To construct pcDNA4/UCHL1, the cDNA encoding human uchl1 gene was amplified from the cDNA of HeLa cells and inserted between the EcoRV and XhoI sites of pcDNA4/myc-His A (Invitrogen). To construct pcDNA4/UCHL1 C90S, the C90S mutation was introduced into pcDNA4/UCHL1 using PCR-based site-directed mutagenesis with the following primers; 5′-AATTCCTCTGGCACAATCGGACTTATTC-3′ and 5′-CGATTGTGCCAGAGGAATTCCCAATGG-3′. To construct p5HRE-BSD, the luciferase coding sequence between the NcoI and XbaI sites of p5HRE-Luc12 was substituted for the bsd-coding fragment. To construct pEF/SV40p-ODD-Luc, the DNA fragment encoding the SV40p-ODD-luc reporter gene was prepared by digesting pGL3/ODD-Luc with KpnI and XbaI, and inserted between the corresponding sites of pEF/myc/cyto (Invitrogen). The plasmids, pEF-Luc and p5HRE-Luc, were constructed as described previously12. The haemagglutinin (HA)-tagged ubiquitin expression plasmid, pMT123, was described previously34. To construct the plasmid pcDNA4/HIF-1α-myc and pcDNA4/HIF-1α, the coding sequence of the HIF-1α gene was amplified by PCR from the human cDNA library and inserted between the BamHI and EcoRV sites of pcDNA4/myc-His B and pcDNA4/myc-His A (Invitrogen), respectively. To construct pEF6/VHL-myc, the cDNA encoding the human vhl gene was inserted between the EcoRI and XbaI sites of pEF6/myc-His A (Invitrogen). Plasmids expressing shRNA for mouse UCHL1 (Cat# 336314 KM27639P, clone A insert sequence: 5′-CGAAGATAGAGCCAAGTGTTT-3′ and clone B insert sequence: 5′-TGAAGCAGACCATCGGAAACT-3′), for human HIF-1α (Cat# 336314 KM03799P, clone A insert sequence: 5′-ATAGCGATATGGTCAATGTAT-3′ and clone B insert sequence: 5′-CGAGTGAAAGGATTCATATCT-3′) and for the negative control (Cat# 336314 KM27639P, NC insert sequence: 5′-GGAATCTCATTCGATGCATAC-3′) were purchased from QIAGEN.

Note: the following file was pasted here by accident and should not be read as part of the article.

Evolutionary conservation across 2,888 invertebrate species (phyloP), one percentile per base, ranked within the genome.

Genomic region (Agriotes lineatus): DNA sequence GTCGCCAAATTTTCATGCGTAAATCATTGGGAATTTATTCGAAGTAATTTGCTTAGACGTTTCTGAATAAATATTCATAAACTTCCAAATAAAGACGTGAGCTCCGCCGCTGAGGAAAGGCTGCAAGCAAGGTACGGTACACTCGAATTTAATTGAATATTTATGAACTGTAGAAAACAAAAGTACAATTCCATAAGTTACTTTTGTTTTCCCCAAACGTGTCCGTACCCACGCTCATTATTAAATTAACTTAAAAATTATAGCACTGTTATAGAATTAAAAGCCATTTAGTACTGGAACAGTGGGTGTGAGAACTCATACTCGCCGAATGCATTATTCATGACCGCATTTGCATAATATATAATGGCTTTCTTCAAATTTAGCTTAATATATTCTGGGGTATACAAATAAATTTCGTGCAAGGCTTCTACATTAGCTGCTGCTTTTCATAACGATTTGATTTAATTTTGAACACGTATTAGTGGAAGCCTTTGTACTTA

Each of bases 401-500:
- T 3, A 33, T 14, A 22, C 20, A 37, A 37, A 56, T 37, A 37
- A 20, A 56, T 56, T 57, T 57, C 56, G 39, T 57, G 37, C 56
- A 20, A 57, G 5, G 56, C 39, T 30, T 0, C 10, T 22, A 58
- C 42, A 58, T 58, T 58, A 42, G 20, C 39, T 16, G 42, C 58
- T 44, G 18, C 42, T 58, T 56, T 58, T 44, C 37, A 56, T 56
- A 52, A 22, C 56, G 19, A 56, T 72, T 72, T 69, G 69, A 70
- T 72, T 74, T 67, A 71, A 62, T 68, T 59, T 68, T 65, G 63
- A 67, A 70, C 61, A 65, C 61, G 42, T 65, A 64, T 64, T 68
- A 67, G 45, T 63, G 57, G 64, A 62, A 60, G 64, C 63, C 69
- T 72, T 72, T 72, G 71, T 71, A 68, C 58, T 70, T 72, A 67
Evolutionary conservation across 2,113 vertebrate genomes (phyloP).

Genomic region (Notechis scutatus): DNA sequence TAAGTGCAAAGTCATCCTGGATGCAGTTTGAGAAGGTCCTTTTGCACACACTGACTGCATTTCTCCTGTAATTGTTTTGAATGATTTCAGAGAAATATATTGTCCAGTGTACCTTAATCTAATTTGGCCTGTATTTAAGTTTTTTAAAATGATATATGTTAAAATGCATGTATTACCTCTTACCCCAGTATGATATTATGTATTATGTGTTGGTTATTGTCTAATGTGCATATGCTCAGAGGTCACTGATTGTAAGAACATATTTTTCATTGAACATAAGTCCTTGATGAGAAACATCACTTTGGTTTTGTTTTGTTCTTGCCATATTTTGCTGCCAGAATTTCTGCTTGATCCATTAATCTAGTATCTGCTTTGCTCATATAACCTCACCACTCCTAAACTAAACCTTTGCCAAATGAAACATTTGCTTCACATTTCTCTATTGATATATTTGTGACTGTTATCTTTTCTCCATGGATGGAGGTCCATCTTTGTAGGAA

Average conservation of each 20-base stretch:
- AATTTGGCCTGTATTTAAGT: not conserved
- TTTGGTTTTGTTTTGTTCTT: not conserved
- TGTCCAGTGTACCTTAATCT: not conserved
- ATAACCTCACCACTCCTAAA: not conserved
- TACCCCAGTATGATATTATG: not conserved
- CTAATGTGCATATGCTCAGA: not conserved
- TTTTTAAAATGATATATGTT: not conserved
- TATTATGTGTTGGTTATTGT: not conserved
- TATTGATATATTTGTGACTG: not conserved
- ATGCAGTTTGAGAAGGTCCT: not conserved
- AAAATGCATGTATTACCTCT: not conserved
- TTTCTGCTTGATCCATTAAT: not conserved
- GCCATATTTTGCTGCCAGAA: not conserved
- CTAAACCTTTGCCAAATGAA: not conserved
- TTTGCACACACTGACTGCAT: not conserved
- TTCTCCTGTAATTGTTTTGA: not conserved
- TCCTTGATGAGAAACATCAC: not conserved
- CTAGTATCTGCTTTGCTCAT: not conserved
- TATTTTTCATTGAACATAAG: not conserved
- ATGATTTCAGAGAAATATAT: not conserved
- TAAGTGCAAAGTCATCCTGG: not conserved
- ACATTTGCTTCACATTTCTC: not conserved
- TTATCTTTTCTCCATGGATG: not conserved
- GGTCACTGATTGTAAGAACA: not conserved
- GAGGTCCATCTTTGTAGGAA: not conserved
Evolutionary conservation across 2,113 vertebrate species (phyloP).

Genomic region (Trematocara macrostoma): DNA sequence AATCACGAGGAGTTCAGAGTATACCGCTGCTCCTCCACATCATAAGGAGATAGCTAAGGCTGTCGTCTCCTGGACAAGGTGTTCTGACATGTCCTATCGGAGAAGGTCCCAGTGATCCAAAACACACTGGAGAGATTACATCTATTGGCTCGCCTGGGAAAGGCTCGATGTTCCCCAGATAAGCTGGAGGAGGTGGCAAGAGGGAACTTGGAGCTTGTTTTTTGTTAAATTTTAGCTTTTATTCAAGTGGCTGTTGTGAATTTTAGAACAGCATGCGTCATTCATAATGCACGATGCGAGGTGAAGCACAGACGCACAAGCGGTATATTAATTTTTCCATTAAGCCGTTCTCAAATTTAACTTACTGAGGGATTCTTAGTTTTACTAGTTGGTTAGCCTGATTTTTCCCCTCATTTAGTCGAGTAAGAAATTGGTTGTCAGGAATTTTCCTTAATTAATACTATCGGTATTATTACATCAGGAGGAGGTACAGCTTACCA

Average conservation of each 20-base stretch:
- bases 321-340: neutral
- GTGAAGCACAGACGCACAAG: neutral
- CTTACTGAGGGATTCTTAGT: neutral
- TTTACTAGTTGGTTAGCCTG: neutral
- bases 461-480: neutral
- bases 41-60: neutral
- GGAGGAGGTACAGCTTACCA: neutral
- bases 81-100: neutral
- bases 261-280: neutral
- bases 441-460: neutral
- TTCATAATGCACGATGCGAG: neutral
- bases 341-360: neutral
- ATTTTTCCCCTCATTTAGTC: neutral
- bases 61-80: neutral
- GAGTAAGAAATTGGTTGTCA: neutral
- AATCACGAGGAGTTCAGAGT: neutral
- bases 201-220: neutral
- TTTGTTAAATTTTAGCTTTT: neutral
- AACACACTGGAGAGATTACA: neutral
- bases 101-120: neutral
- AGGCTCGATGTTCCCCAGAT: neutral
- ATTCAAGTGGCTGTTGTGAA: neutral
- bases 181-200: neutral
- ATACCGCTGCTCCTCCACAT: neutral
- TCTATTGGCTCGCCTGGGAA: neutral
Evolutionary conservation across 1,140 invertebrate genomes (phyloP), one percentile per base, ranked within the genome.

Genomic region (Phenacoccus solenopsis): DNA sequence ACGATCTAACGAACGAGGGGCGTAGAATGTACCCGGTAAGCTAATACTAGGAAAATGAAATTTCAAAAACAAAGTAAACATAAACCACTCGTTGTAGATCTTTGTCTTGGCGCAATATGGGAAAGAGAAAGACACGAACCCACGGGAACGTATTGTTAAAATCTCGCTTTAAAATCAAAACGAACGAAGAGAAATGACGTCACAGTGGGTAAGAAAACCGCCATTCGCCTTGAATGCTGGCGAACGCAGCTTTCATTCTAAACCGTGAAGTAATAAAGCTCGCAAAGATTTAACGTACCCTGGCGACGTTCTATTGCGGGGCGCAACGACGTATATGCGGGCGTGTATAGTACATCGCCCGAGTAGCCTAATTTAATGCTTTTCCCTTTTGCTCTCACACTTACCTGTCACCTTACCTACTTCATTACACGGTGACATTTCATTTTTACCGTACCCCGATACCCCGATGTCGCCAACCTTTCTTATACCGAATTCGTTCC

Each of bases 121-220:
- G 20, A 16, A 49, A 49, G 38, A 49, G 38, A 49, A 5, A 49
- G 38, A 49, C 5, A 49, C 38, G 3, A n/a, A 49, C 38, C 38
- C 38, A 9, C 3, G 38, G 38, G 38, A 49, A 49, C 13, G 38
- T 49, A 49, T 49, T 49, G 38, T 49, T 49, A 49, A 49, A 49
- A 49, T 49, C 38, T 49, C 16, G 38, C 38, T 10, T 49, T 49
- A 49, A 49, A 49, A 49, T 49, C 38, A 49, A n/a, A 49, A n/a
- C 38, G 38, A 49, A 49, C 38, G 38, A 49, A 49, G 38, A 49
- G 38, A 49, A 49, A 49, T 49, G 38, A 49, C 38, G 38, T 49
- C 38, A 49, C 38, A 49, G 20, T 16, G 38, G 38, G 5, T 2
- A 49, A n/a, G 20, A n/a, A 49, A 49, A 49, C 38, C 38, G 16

NIH3T3, HeLa, MCF7, MDA-MB-231, EMT6 or B16F10 cells were stably transfected using the calcium phosphate method35 with p5HRE-BSD (for NIH3T3/5HRE-BSD), pEF/SV40p-ODD-Luc (for HeLa/ODD-Luc and MCF7/ODD-Luc), p5HRE-Luc (for HeLa/5HRE-Luc, MCF7/5HRE-Luc, MDA-MB-231/5HRE-Luc, EMT6/5HRE-Luc and B16F10/5HRE-Luc), pEF-Luc (for EMT6/EF-Luc and B16F10/EF-Luc), the combination of pEF-Luc and either pcDNA4/myc-His A (Invitrogen; for EMT6/EF-Luc/EV (clone #1, 2)) or pcDNA4/UCHL1 (for EMT6/EF-Luc/UCHL1 (clone #1, 2)), the combination of pEF-Luc and the plasmid expressing either shRNA for mouse UCHL1 (QIAGEN; 336314 KM27639P; for B16F10/EF-Luc/shUCHL1 (clone #A1, A2, B1 and B2)) or the negative control (QIAGEN; 336314 KM27639P; for B16F10/EF-Luc/shNC (clone #1, 2)), or the combination of pEF-Luc and either the plasmid expressing either shRNA for mouse HIF-1α (QIAGEN; 336314 KM03799P; for EMT6/EF-Luc/shHIF-1α (clone #1, 2)) or the negative control (QIAGEN; 336314 KM03799P; for EMT6/EF-Luc/shNC (clone #1, 2)). EMT6/EF-Luc/shHIF-1α cells were stably transfected with either pcDNA4/myc-His A (for EMT6/EF-Luc/shHIF-1α/EV (clone #1, 2)) or pcDNA4/UCHL1 (for EMT6/EF-Luc/shHIF-1α/UCHL1 (clone #1, 2)). EMT6/EF-Luc/shNC cells were stably transfected with either pcDNA4/myc-His A (for EMT6/EF-Luc/shNC/EV (clone #1, 2)) or pcDNA4/UCHL1 (for EMT6/EF-Luc/shNC/UCHL1 (clone #1, 2)). Cells were cultured for 12–14 days in culture medium containing the corresponding antibiotic to select antibiotic-resistant stable transfectants. The resultant colonies were isolated and established as clones. Representative clones showing the expected and reasonable activities were used in the present study.